General Principles

A forfeiture hearing is governed by s. 771 of the Criminal Code, which provides that after giving the parties an opportunity to be heard, the presiding judge “may… in his discretion grant or refuse the application and make any order with respect to the forfeiture of the recognizance that he considers proper”. Accordingly, whether to grant relief from forfeiture and the quantum of relief is within the discretion of the presiding judge.

The onus is on the sureties to show why, on a balance of probabilities, the recognizance should not be forfeited. Sureties asserting that they should be relieved from forfeiture of any amount of the recognizance have the obligation to adduce credible evidence to support their position.

The pull of bail can sometimes be vindicated by something less than total forfeiture. In Horvath, the leading Ontario case on forfeiture, the Court of Appeal set out a non-exhaustive list of factors to be considered in determining whether there should be forfeiture, and in what amount relative to the amount in issue. They are:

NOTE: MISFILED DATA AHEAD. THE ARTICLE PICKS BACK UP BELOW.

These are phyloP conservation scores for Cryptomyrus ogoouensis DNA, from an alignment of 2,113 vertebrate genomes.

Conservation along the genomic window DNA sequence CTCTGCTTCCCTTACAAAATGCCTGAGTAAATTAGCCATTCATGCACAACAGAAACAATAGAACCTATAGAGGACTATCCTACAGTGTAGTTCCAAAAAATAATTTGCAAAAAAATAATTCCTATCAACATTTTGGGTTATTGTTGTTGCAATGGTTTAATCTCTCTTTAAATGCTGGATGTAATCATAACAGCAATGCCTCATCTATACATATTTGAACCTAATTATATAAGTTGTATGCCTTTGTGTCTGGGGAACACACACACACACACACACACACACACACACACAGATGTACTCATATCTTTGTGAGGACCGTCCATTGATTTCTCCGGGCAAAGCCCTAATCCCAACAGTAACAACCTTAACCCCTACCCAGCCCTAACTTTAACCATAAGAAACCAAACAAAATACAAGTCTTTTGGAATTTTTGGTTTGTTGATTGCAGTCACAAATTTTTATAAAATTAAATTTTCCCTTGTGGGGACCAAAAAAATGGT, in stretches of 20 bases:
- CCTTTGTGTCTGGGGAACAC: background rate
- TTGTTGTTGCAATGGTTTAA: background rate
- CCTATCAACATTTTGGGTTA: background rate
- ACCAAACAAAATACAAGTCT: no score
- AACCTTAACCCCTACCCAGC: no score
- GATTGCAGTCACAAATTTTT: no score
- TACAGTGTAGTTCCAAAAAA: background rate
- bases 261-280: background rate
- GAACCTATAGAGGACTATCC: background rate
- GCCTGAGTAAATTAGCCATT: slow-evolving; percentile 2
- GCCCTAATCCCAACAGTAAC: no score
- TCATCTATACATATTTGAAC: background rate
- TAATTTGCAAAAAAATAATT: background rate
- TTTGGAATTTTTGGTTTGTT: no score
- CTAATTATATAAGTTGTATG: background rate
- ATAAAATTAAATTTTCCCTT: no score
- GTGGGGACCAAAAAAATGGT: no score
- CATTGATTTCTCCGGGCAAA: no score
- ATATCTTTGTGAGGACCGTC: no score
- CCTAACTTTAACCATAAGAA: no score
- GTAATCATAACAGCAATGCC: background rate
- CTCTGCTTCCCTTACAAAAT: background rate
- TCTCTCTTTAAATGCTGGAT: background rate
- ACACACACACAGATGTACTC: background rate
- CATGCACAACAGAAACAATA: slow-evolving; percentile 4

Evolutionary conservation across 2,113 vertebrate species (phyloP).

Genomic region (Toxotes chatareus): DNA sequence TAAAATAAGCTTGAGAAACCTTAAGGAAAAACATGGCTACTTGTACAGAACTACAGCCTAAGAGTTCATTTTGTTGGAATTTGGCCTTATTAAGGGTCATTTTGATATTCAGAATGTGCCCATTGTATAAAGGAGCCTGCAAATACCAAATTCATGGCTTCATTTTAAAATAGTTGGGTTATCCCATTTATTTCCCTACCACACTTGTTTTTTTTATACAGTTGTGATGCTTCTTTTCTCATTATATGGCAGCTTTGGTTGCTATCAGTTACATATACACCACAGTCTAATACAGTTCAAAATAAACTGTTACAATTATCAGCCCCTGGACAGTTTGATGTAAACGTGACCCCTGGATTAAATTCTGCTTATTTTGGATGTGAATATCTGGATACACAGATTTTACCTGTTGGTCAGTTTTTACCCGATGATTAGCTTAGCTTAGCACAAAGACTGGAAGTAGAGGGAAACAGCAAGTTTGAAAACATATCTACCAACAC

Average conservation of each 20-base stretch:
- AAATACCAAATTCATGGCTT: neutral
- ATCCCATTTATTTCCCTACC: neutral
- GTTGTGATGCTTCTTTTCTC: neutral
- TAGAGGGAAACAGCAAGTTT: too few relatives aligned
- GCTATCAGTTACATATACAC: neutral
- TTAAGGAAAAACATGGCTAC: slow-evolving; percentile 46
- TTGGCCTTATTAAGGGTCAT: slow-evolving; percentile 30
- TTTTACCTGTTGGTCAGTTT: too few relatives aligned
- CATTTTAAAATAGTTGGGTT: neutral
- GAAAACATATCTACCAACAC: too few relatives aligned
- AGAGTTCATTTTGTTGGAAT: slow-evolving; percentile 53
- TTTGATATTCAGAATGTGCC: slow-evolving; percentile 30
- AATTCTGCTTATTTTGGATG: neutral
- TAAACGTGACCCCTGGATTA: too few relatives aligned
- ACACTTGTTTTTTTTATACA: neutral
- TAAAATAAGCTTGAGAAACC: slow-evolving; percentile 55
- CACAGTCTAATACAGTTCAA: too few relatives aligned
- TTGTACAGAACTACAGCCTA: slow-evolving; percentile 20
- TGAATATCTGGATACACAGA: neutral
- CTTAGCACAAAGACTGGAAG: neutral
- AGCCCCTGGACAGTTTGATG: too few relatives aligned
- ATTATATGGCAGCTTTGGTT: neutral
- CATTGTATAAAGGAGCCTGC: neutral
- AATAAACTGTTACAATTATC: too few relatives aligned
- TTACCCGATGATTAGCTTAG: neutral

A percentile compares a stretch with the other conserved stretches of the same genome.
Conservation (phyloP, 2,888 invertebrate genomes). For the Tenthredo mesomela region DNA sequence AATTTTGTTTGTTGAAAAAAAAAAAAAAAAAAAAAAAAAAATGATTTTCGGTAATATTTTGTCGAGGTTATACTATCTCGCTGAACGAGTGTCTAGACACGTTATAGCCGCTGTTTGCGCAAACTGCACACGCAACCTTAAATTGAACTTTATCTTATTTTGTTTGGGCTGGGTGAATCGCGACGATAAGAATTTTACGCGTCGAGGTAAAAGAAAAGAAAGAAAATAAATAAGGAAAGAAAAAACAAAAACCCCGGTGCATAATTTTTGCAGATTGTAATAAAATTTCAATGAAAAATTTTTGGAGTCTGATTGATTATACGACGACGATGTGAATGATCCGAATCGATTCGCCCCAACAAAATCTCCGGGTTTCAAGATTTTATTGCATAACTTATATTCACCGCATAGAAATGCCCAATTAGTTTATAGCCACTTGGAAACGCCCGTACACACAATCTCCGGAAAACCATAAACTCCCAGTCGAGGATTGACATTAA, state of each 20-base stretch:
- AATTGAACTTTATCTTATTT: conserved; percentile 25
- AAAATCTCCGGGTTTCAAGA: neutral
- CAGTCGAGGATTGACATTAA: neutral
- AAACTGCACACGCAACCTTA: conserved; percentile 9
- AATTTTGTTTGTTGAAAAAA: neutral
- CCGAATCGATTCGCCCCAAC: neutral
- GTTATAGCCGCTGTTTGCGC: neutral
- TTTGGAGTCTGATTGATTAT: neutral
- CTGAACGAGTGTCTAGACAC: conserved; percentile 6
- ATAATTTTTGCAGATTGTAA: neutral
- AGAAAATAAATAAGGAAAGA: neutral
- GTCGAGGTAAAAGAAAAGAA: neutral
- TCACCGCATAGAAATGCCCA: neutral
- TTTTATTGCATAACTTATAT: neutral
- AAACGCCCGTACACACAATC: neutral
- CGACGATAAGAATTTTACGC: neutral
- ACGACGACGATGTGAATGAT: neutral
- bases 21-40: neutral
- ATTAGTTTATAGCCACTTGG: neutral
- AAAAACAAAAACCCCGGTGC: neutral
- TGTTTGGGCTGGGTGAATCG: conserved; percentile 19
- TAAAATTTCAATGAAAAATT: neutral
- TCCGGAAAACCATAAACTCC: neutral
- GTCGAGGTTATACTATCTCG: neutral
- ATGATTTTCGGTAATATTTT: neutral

• the amount of the recognizance;

  • the circumstances under which the surety entered into the recognizance (with an emphasis on whether there was any duress or coercion);

  • the diligence of the surety;

  • the surety’s means;

  • any significant change in the surety’s financial position after the recognizance was entered into and after the breach;

  • the surety’s conduct following the breach, including efforts to assist authorities in locating the accused; and

  • the relationship between the accused and the surety.

In cases involving significant sums of money, a more searching examination of the circumstances is called for. Frequently, such an examination centers on the impact forfeiture would have on the surety’s financial circumstances.

R v Wilson, 2017 ONCA 229